She moved to the US in 1990 and has imbued the 2,000-year-old, four-stringed Chinese lute with a contemporary vim, infusing it into a variety of genres, like jazz, rock and electronic music as well as performing with symphony orchestras, contemporary dance and theater productions.
"I've received lots of messages after I posted the piece online. The messages were sent from all around the world, including questions about my musical instrument, about my music learning experiences along with good wishes. It really connects people during these hard days," Wu says.
"I think a lot about the function of music because of this project and it's really an opportunity for me to associate my music with the word 'comfort'."
She adds that the piece is a combination of slower and faster tempos and reflects her mood at the moment.
"The ongoing viral outbreak has hit all aspects of our lives heavily. My son's university has canceled its graduation ceremony in May, which is very sad. We've been looking forward to that day for years. As musicians, we face challenges when our shows are canceled," says Wu.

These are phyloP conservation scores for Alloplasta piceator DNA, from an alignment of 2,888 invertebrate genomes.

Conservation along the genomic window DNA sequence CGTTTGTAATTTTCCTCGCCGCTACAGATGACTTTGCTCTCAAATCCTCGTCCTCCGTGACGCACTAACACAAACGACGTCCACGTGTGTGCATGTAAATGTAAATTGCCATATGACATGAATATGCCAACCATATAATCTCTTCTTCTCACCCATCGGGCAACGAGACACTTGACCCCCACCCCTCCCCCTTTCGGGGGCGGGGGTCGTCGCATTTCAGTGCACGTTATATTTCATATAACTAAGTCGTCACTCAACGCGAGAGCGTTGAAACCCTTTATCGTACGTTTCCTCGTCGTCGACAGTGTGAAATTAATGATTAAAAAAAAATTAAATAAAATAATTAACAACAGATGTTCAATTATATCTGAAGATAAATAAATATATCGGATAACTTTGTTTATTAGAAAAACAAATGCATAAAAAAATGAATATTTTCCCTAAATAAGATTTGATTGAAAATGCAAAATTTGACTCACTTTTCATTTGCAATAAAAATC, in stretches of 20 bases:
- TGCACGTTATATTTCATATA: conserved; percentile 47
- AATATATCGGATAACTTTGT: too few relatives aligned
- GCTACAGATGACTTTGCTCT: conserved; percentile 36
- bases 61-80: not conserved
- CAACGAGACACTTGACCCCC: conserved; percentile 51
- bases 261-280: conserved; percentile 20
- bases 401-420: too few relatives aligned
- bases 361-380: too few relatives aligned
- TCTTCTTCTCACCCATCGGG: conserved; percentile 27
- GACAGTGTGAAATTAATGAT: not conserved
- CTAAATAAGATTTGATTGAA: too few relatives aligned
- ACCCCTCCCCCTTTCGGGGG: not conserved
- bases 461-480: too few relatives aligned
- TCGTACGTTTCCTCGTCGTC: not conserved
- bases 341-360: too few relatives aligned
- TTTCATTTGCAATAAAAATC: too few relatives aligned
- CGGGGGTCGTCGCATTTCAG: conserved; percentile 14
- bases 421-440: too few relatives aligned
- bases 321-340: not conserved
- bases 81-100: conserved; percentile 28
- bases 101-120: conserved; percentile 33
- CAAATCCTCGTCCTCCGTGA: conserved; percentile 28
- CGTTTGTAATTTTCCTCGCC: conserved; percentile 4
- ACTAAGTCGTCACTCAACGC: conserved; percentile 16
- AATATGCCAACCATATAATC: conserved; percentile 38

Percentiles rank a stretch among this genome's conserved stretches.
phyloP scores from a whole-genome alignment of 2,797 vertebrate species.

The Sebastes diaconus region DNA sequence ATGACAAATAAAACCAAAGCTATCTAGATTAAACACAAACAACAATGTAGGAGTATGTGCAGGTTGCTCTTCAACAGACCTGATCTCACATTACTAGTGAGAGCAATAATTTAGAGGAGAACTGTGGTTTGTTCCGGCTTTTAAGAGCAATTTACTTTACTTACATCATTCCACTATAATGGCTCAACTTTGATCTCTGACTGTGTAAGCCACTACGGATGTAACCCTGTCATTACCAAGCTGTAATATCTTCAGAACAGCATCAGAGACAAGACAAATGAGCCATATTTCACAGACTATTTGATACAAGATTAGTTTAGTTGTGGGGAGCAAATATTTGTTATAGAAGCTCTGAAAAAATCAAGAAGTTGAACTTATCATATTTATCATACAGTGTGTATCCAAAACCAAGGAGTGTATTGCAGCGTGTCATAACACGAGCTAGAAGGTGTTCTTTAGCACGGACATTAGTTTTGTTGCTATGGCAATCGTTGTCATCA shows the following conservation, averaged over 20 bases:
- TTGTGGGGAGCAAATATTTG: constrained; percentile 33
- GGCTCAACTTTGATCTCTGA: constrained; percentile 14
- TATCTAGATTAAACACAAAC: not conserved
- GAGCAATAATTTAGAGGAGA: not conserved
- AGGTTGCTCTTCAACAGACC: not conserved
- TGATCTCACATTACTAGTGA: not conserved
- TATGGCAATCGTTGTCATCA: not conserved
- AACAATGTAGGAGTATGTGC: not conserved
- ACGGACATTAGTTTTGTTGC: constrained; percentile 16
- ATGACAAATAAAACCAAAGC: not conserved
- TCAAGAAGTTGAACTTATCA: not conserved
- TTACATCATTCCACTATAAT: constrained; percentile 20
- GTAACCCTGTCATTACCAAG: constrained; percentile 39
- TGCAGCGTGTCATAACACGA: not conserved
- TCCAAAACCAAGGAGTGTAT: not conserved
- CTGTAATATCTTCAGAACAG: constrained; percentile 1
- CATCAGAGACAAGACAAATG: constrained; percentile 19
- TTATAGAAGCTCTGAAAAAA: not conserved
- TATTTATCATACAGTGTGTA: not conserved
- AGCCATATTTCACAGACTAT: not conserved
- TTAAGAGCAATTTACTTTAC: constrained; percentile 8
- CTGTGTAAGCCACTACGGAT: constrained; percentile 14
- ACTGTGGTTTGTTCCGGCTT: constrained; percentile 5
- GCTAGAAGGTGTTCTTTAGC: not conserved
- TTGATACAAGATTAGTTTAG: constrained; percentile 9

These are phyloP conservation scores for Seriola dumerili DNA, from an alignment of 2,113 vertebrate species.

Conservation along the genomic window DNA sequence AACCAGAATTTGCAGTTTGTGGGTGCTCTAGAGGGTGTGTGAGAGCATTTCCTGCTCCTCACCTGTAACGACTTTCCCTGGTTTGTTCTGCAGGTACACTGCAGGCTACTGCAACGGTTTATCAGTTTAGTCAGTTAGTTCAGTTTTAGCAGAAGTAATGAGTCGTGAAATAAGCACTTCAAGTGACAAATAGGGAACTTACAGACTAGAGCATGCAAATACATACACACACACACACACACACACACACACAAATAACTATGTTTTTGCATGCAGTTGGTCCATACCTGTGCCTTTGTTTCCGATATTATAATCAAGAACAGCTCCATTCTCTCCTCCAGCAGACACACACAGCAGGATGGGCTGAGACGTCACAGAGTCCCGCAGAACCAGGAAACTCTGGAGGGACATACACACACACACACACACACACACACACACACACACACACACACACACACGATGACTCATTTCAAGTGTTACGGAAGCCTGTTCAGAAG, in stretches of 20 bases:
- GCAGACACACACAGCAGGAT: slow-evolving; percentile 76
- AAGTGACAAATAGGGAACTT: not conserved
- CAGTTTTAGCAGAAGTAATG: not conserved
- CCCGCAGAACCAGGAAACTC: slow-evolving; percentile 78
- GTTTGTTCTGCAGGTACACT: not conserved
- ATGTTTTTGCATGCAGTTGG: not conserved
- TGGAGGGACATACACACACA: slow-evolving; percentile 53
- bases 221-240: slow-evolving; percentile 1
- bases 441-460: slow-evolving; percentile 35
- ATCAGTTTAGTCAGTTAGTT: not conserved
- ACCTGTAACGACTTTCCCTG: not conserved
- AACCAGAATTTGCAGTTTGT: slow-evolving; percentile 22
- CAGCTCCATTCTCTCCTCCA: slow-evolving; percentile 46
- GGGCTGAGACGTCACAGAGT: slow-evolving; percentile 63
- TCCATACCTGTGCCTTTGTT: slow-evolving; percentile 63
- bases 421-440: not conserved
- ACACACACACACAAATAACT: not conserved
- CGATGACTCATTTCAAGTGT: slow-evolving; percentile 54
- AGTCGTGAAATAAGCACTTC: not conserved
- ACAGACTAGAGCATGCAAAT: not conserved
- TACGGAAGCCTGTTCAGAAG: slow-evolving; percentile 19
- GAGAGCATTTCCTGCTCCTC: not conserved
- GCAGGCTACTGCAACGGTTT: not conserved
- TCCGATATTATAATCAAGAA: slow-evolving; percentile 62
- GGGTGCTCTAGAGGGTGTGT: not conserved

She had planned to give two shows at the National Center for the Performing Arts in Beijing over March 14-15 by working with the NCPA Orchestra, which have been postponed to August 2021. "I felt frustrated and disappointed, but then I rescheduled my life and, surprisingly, I found new audiences for my music through online events."
Wu joined in several online shows organized by the NCPA and Chinese media platforms, such as Lifeweek and Youku, which all received warm feedback.
The 20-year-old Silk Road Ensemble aims to find the meeting points of musical traditions between China and Europe. CHINA DAILY
"Usually, I perform or give lectures in front of a real audience, members of which may be shy to ask me questions and share their ideas about my music. But with the online shows, I receive many questions, which is very inspiring," Wu says.
Also joining in Ma in offering musical solace via the project is Wu Tong, a member of the Silk Road Ensemble since 2000, who plays the sheng, a traditional wind instrument.
Wu Tong has shared his music through online shows since the outbreak. He has arranged Bach's Air on the G String, a part of the composer's Orchestral Suite No 3, for his musical instrument, which was shared online as part of the "songs of comfort" project on April 6.
"There is no stage, no lights and no applause from audience. But when I play music at home, I still feel the energy music brings to me, which is important," says Wu Tong, 48, who comes from a prominent family of sheng makers.
During his days of staying at home, Wu Tong has spent hours adapting musical pieces and practicing meditation. He canceled his plans to record in Japan and shoot a documentary in the US, as well as some other planned performances.
"Since we all have to slow down due to the coronavirus pandemic, it's a time to reflect upon our lives, to call for compassion and change," he says.
Contact the writer at email@example.com